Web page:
A critically endangered gorilla is settling into his new home in the British capital after a first-class flight from Tenerife.
Getting in nice and early before the Christmas delivery pile-up, London Zoo had Kiburi shipped over by DHL.
After a 1,903-mile door-to-door journey in a large custom-built crate - which included an onboard meal of leafy greens, leeks, a banana, and cold fruit tea - the 18-year-old stayed overnight at Heathrow before heading to the zoo.
The enviously photogenic ape, weighing 193kg and measuring 5ft 4in, was welcomed into the Gorilla Kingdom exhibit after his medical check-ups and will soon be introduced to his housemates.
Among them are females Mjukuu and Effie, and youngsters Alika and Gernot.
Kiburi has arrived as part of an international breeding programme, so keepers are hoping that he might get Effie or Mjukuu under the mistletoe over the festive season.
Gorilla keeper Glynn Hennessy said: "Like any blended family, when getting to know each other it's important to take thing slowly, so we'll be keeping a close eye on the troop and introducing them to each other face-to-face at a pace that they're comfortable with."
It sounds like Kiburi has been living his London life to the fullest so far - he's already tested out his new rope swings and enjoyed some tasty meals, including a breakfast of juicy red peppers.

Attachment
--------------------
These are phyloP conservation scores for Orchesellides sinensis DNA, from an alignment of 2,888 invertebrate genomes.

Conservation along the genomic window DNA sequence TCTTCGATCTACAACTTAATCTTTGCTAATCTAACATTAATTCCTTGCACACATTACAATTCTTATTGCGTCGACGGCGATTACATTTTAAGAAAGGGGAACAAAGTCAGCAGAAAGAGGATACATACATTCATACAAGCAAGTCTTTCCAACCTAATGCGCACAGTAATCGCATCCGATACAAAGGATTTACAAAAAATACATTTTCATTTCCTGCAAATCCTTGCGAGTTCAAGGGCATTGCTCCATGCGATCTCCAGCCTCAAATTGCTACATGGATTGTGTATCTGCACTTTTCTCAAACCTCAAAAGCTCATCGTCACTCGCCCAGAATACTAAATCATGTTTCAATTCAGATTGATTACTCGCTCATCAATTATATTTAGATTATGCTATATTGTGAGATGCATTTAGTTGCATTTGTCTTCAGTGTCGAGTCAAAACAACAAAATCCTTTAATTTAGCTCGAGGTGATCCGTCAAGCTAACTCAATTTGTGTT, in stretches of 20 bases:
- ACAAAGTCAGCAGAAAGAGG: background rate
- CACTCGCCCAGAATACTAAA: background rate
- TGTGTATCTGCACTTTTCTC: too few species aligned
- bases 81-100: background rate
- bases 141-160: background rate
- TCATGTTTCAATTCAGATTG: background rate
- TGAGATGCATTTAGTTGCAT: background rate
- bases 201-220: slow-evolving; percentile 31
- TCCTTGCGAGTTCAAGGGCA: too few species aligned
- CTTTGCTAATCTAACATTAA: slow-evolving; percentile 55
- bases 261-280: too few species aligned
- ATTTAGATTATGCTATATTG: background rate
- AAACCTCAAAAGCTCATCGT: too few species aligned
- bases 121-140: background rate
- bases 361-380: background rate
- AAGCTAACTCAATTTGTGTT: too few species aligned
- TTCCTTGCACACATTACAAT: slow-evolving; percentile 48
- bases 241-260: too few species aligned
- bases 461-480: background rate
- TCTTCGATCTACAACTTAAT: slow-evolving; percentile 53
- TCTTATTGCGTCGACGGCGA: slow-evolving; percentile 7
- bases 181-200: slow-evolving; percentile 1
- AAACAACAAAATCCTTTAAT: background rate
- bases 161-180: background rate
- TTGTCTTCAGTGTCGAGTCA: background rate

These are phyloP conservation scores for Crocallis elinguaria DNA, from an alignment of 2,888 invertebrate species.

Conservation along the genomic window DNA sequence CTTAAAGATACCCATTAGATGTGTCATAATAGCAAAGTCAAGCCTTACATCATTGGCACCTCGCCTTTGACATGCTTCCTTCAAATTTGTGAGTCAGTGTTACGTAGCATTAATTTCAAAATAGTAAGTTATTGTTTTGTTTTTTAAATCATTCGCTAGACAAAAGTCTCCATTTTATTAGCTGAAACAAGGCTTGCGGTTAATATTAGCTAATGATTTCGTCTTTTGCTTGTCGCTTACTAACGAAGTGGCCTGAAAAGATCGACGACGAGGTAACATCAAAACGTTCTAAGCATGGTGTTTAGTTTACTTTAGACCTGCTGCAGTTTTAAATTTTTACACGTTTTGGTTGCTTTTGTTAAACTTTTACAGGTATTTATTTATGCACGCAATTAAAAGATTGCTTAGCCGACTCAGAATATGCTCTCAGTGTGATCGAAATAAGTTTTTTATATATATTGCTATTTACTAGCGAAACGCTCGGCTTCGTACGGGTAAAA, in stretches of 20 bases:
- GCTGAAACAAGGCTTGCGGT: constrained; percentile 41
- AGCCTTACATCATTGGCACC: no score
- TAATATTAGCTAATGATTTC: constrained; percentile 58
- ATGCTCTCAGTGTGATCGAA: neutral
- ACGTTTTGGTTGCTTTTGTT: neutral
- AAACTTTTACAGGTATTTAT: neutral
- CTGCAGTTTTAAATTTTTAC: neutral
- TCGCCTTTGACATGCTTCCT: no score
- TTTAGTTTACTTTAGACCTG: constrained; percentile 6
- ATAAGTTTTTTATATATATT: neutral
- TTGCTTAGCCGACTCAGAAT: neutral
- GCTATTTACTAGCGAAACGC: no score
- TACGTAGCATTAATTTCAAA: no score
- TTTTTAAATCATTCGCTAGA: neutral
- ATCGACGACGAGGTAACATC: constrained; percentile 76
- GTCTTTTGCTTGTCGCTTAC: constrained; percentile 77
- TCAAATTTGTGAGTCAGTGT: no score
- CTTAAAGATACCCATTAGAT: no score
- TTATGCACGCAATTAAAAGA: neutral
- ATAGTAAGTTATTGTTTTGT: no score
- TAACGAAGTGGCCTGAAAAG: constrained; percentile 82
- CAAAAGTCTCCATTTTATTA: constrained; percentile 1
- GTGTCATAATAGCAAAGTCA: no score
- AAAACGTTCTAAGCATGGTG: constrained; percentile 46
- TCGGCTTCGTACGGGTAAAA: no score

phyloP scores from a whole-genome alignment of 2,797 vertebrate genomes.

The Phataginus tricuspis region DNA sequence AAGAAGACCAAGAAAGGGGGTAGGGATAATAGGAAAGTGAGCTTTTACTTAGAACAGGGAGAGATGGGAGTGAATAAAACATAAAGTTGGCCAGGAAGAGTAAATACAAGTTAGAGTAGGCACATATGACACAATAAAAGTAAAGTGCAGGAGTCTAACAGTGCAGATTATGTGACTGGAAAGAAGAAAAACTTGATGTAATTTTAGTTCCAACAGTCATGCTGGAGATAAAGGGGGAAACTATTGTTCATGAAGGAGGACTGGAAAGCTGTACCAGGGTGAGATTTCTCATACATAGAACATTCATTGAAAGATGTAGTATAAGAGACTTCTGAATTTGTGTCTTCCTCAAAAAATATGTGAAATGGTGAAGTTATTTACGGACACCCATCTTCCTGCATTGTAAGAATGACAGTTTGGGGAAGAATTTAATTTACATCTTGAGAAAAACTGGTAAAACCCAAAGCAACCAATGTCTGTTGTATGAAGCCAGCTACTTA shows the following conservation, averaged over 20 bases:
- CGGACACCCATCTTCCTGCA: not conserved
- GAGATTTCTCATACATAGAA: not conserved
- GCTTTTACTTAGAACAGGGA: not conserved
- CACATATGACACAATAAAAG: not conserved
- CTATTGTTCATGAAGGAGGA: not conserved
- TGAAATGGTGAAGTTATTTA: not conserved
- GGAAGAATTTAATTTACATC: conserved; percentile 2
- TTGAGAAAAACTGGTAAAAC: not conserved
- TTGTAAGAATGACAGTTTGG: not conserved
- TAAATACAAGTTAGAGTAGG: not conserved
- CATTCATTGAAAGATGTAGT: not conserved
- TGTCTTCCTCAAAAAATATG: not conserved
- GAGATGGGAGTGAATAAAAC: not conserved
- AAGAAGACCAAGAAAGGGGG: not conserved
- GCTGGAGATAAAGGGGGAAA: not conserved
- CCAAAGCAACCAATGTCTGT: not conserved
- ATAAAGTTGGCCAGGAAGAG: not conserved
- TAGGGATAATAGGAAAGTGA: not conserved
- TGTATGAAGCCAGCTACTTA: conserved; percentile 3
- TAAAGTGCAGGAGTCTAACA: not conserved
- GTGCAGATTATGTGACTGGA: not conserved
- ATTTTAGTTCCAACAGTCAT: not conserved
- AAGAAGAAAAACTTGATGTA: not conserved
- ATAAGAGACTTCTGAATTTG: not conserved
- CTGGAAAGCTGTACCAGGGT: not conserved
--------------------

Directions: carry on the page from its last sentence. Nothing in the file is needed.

And while he's partial to a lie-in in the mornings, there's yet no sign of him going on strike.
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The teenager, who arrived from Zoo Loro Parque, has got some big bananas to fill as he follows in the stead of Kumbuka, London's previous male gorilla who died in 2018.
Keepers identified him as a worthy successor via the European Endangered Species Breeding Programme, and he's already proved to be a "calm, friendly individual and a great fit for our own gorilla family's dynamic".
The programme aims to protect and grow the global population of Western lowland gorillas, which are vulnerable to poaching, disease, deforestation, and climate change.
While they are notoriously elusive, living in some of Africa's densest and most remote rainforests, the WWF estimates their total population at 100,000.